Tony's Router pantograph
Tony Raunikar writes:
"I wanted a simple machine to trace lettering so I could rout numbers into a scoreboard for a dart board cabinet that I built, but there were no plans on the internet and I didn't want to spend $70 on this so I made my own. I used 3/4" plywood that I had in my shop and some odds and ends that I found in my junk drawer.
The guide rails are 34" plywood ripped down to 1 1/4". I used this width because the scrap of plywood that I had was only big enough to accommodate this width.The pivot, articulating arms, and guide are 6-32 screws 2 1/2" long that I had in my screw bin. I chose this size because it happened to thread nicely into the plastic buttons (that I happened to have in my junk drawer) and they were the only screws that I had that were long enough to raise the rear rails off the table 3/4".
I was going to use wooden buttons and drill a hole in them until I ran across these plastic ones. These buttons act as a friction bearing between the articulating guide arms as shown in these pictures.
The button on the bottom of the screw allows it to slide easily along the bench during the routing process. I drilled a 3/8" counter bore into the upper guide arm for the button to seat in. This made for a really smooth articulating elbow.
I made the router base out of the left over piece of plywood after ripping the rails down. I had this old B&D router under my bench for years and only used it for quick work so I decided to fabricate the base to fit this router. It is lighter than my plunge router and I don't mind leaving it mounted to the machine as I rarely used it anyway. The contraption hangs nicely on my pegboard so storage is not a problem.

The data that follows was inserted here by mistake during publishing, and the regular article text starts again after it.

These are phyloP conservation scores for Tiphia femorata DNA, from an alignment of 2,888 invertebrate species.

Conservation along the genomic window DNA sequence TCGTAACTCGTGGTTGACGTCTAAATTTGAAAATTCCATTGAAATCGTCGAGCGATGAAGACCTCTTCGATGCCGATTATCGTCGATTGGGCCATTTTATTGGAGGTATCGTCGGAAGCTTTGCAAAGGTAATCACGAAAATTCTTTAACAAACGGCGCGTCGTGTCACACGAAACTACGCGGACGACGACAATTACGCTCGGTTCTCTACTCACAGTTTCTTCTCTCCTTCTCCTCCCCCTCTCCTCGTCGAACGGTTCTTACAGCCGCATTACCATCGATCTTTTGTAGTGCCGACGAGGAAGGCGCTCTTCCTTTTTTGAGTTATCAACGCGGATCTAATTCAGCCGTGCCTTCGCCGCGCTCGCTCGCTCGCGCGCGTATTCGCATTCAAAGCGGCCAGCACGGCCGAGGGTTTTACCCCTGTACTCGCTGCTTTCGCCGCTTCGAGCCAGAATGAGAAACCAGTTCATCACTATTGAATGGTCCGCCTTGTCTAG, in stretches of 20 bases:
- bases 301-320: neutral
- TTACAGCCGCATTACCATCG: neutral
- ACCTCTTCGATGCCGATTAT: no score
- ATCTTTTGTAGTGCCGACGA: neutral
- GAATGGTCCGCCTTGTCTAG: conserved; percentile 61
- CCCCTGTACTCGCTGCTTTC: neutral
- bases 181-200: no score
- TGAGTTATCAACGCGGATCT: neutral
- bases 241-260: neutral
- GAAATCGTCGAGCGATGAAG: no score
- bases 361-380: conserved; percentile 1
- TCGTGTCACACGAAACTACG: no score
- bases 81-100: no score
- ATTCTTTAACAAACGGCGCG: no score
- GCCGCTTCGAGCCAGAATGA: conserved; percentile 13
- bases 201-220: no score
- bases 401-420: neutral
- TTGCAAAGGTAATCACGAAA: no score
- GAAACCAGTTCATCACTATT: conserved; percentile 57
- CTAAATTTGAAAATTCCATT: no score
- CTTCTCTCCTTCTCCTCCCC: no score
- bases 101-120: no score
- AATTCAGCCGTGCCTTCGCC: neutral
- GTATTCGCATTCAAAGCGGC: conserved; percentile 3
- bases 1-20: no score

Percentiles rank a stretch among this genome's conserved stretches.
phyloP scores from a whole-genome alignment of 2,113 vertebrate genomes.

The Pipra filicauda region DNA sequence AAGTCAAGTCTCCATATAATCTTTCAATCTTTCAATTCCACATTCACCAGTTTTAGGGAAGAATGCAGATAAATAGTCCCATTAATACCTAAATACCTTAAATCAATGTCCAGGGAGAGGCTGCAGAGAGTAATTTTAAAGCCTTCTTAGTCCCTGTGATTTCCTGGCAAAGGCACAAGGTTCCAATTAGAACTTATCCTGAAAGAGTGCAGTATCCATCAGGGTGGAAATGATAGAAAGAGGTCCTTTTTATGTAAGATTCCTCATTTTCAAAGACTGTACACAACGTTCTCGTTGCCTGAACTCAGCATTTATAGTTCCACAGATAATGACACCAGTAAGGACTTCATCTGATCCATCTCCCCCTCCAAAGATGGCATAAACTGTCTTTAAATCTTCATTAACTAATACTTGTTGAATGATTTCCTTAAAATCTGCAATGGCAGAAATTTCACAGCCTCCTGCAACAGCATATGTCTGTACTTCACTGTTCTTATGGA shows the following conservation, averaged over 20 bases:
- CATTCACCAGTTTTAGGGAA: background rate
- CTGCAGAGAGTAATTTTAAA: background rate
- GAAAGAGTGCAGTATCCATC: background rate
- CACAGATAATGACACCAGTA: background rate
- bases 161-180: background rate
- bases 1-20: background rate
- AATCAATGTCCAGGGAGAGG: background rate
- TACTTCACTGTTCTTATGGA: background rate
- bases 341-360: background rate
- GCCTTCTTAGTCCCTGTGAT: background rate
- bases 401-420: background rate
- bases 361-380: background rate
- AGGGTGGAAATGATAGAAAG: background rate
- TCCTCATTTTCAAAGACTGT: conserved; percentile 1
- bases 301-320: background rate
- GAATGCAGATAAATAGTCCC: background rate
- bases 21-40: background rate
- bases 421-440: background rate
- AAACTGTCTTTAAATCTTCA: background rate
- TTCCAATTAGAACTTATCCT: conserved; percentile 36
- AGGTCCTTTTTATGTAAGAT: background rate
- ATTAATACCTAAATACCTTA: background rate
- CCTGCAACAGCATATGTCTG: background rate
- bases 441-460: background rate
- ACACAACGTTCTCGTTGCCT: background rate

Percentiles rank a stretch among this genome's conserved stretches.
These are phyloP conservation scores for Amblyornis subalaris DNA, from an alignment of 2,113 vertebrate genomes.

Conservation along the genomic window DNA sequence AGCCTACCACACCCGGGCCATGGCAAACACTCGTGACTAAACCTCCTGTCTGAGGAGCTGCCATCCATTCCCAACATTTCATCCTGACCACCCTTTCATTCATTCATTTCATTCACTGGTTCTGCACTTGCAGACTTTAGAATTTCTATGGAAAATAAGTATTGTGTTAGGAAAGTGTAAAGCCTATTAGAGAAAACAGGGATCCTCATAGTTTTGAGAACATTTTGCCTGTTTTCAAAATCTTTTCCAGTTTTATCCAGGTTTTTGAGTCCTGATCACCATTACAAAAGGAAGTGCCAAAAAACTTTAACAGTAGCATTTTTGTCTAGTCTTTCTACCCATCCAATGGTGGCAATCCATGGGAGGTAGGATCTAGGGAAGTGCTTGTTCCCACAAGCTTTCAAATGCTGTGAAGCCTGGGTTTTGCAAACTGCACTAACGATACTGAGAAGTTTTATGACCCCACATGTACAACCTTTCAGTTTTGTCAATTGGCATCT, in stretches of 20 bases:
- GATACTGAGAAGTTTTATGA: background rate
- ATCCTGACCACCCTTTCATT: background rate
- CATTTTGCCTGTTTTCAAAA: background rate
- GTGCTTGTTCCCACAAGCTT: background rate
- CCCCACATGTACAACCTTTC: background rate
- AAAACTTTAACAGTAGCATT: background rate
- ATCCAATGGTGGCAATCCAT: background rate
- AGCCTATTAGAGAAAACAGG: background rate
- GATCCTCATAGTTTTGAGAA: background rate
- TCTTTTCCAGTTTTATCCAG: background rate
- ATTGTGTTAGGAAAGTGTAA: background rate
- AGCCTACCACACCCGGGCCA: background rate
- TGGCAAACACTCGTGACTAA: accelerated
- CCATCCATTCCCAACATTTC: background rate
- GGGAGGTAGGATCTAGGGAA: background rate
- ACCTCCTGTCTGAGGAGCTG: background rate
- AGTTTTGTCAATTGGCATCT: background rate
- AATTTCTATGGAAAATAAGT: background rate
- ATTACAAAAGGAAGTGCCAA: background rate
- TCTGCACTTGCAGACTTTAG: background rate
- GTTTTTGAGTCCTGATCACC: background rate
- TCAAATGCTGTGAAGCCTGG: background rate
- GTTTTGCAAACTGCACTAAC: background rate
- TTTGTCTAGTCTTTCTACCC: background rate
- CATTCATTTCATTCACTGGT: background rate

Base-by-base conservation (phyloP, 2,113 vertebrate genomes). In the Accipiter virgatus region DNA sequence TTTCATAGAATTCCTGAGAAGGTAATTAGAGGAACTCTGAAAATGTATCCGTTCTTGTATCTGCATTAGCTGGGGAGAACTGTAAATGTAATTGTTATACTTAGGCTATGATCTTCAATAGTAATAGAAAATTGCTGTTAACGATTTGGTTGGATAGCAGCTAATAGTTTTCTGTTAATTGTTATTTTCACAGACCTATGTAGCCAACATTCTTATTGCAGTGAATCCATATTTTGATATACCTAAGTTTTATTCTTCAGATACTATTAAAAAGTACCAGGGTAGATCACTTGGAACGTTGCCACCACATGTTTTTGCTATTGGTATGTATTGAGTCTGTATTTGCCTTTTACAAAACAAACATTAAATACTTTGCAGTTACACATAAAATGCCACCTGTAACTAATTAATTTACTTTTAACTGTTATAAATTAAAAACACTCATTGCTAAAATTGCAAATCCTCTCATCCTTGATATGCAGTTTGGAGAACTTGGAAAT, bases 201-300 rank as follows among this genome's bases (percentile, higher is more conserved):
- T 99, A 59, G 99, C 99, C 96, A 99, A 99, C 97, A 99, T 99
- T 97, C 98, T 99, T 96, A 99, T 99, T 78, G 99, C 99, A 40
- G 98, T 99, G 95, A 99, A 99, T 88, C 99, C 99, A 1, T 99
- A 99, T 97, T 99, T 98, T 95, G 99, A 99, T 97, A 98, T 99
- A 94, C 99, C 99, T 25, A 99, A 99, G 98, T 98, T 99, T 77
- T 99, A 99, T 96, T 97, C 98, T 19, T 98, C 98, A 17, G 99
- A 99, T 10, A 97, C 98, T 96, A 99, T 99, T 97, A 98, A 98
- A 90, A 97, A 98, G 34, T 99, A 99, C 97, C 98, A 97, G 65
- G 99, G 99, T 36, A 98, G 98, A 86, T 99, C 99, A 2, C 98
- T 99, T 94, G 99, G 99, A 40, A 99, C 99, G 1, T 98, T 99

The guide rail adjustment is just a 2x4 ripped to 3" and dadoed out to accommodate the guide arm. This adjustment, as it turns out, is probably not necessary as the 2 to 1 reduction of the pantograph is already small enough.
You can see how big the lettering has to be to make reasonable sized routed letters. The printed lettering is 1 1/2" high yielding a 3/4" high routed letter. Any smaller and they wouldn't have been legible. If anything the adjustment should be able to move closer to the guide, increasing the size of the routed letters. These guide rails adjustments are capped with 1/2" plywood and they pivot on a 1 5/8" drywall screw. I put 2 fender washers between the router base and the guide rail adjustment to act as a friction bearing as well. I used fender washers instead of buttons because I wanted a larger surface for the guide rail adjustment to rotate around. This articulation arm also supports the weight of the router so I didn't want it tilting, it just has to pivot in one direction.
I found that the distances between all of these pivot points had to be exactly the same for the reduction to be exactly 2 to 1 and the height and width ratio to stay the same. I chose 16" center to center. This worked out to be a good decision. So the distance between the pivot points is 16" and the distance from the guide to the pivot is also 16".
The finished product is shown in this picture. The first time my buddies came over they pointed out that I had omitted the bulls eye score on the board, so since I didn't have any more wood at that time I just set it back up and routed the "B" in front of the hashes. Looks funny but it works. Next time I have some more 1x12 I will re-route these scoreboards but for now were throwing darts.
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